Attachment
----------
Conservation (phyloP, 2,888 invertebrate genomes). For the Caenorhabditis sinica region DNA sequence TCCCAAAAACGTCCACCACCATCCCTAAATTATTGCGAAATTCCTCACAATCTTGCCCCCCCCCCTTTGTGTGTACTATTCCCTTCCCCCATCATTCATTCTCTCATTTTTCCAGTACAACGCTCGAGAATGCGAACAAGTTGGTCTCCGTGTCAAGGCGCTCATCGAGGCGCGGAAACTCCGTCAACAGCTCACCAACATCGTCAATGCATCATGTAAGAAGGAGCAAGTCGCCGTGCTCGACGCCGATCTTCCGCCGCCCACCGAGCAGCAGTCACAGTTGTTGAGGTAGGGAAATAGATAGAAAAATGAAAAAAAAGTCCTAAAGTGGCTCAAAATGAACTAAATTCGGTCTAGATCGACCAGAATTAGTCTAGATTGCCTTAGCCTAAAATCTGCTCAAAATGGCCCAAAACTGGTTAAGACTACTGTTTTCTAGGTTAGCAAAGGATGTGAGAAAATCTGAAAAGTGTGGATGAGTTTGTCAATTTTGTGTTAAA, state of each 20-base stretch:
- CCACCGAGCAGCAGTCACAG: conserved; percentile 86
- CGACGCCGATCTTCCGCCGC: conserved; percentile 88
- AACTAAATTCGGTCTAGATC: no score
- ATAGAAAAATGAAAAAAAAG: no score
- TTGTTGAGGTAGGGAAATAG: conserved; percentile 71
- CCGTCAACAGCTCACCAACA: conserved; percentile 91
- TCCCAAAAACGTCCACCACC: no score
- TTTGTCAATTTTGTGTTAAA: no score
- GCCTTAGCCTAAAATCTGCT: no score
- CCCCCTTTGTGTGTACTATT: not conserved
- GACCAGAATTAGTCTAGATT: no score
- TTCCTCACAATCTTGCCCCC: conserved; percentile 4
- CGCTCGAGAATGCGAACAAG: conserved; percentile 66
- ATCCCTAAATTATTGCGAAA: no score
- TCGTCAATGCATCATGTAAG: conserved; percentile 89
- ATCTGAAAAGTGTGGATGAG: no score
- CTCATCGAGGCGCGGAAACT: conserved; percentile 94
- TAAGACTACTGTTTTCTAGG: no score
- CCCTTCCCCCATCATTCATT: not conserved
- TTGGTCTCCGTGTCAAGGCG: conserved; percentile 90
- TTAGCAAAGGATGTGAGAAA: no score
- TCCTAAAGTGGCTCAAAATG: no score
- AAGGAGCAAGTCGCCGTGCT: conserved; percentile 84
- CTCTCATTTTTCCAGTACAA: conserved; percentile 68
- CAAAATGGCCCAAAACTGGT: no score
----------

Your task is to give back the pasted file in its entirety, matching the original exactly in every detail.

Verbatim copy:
Conservation (phyloP, 2,888 invertebrate genomes). For the Caenorhabditis sinica region DNA sequence TCCCAAAAACGTCCACCACCATCCCTAAATTATTGCGAAATTCCTCACAATCTTGCCCCCCCCCCTTTGTGTGTACTATTCCCTTCCCCCATCATTCATTCTCTCATTTTTCCAGTACAACGCTCGAGAATGCGAACAAGTTGGTCTCCGTGTCAAGGCGCTCATCGAGGCGCGGAAACTCCGTCAACAGCTCACCAACATCGTCAATGCATCATGTAAGAAGGAGCAAGTCGCCGTGCTCGACGCCGATCTTCCGCCGCCCACCGAGCAGCAGTCACAGTTGTTGAGGTAGGGAAATAGATAGAAAAATGAAAAAAAAGTCCTAAAGTGGCTCAAAATGAACTAAATTCGGTCTAGATCGACCAGAATTAGTCTAGATTGCCTTAGCCTAAAATCTGCTCAAAATGGCCCAAAACTGGTTAAGACTACTGTTTTCTAGGTTAGCAAAGGATGTGAGAAAATCTGAAAAGTGTGGATGAGTTTGTCAATTTTGTGTTAAA, state of each 20-base stretch:
- CCACCGAGCAGCAGTCACAG: conserved; percentile 86
- CGACGCCGATCTTCCGCCGC: conserved; percentile 88
- AACTAAATTCGGTCTAGATC: no score
- ATAGAAAAATGAAAAAAAAG: no score
- TTGTTGAGGTAGGGAAATAG: conserved; percentile 71
- CCGTCAACAGCTCACCAACA: conserved; percentile 91
- TCCCAAAAACGTCCACCACC: no score
- TTTGTCAATTTTGTGTTAAA: no score
- GCCTTAGCCTAAAATCTGCT: no score
- CCCCCTTTGTGTGTACTATT: not conserved
- GACCAGAATTAGTCTAGATT: no score
- TTCCTCACAATCTTGCCCCC: conserved; percentile 4
- CGCTCGAGAATGCGAACAAG: conserved; percentile 66
- ATCCCTAAATTATTGCGAAA: no score
- TCGTCAATGCATCATGTAAG: conserved; percentile 89
- ATCTGAAAAGTGTGGATGAG: no score
- CTCATCGAGGCGCGGAAACT: conserved; percentile 94
- TAAGACTACTGTTTTCTAGG: no score
- CCCTTCCCCCATCATTCATT: not conserved
- TTGGTCTCCGTGTCAAGGCG: conserved; percentile 90
- TTAGCAAAGGATGTGAGAAA: no score
- TCCTAAAGTGGCTCAAAATG: no score
- AAGGAGCAAGTCGCCGTGCT: conserved; percentile 84
- CTCTCATTTTTCCAGTACAA: conserved; percentile 68
- CAAAATGGCCCAAAACTGGT: no score